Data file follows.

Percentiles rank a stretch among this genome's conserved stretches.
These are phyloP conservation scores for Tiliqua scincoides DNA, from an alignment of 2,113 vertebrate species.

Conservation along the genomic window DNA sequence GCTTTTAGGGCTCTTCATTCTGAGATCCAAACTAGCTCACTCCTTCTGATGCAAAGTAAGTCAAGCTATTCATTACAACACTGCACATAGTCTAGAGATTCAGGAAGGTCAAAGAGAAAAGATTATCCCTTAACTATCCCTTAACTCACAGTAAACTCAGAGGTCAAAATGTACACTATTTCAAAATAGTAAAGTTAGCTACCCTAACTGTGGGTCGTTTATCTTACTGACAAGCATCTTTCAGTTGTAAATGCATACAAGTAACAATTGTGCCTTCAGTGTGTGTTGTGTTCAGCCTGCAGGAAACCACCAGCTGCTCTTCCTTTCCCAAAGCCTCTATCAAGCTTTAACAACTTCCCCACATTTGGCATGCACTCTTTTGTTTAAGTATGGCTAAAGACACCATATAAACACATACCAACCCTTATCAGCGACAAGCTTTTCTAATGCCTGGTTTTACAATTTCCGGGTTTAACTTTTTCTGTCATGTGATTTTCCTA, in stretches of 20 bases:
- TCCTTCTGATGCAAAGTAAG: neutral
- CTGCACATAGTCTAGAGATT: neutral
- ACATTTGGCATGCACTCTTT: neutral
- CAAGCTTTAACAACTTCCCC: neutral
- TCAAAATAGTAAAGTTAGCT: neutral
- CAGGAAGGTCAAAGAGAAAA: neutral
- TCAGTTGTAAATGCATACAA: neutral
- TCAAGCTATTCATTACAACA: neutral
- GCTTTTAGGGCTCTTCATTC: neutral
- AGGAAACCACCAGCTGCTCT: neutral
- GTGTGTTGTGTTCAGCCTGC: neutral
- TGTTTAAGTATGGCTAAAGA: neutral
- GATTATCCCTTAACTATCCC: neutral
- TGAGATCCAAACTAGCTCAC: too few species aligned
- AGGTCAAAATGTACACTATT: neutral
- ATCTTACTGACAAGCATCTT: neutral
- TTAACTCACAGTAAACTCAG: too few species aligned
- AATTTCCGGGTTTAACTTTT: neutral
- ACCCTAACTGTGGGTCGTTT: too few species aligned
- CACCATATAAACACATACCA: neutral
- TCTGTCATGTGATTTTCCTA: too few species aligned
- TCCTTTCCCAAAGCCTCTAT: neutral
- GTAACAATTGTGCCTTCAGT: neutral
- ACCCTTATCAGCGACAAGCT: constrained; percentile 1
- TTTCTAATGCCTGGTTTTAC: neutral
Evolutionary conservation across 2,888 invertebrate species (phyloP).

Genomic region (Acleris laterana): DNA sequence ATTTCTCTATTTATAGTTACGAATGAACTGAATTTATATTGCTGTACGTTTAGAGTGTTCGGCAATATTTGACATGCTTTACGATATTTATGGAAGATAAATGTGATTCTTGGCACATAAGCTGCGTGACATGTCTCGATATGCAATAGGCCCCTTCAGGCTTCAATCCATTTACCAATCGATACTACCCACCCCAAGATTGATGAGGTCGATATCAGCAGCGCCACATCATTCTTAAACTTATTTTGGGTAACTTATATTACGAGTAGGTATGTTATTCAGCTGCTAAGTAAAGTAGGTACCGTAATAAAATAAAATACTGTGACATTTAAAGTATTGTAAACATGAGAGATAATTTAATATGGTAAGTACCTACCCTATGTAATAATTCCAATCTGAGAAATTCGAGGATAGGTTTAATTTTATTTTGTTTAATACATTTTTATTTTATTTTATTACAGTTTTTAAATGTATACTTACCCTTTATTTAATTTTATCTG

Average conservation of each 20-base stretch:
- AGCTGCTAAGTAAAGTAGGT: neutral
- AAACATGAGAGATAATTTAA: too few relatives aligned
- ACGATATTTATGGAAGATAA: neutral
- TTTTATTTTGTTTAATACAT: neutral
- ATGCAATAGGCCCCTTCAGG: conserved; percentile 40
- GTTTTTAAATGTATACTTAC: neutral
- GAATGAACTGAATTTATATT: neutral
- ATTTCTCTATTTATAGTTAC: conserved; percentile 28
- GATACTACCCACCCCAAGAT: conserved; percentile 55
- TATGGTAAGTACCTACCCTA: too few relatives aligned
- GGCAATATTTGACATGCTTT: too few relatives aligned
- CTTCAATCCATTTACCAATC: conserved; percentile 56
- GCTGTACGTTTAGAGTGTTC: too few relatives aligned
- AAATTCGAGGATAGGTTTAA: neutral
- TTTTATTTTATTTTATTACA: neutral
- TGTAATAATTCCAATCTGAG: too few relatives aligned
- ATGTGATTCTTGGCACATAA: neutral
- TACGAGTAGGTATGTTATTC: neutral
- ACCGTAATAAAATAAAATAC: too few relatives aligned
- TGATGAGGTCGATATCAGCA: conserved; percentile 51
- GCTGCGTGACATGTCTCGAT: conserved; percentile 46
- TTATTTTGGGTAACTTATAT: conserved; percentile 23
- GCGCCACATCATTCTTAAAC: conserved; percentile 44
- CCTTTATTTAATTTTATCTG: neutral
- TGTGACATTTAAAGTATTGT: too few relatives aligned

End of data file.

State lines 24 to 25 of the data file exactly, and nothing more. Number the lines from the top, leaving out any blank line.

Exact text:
- TCTGTCATGTGATTTTCCTA: too few species aligned
- TCCTTTCCCAAAGCCTCTAT: neutral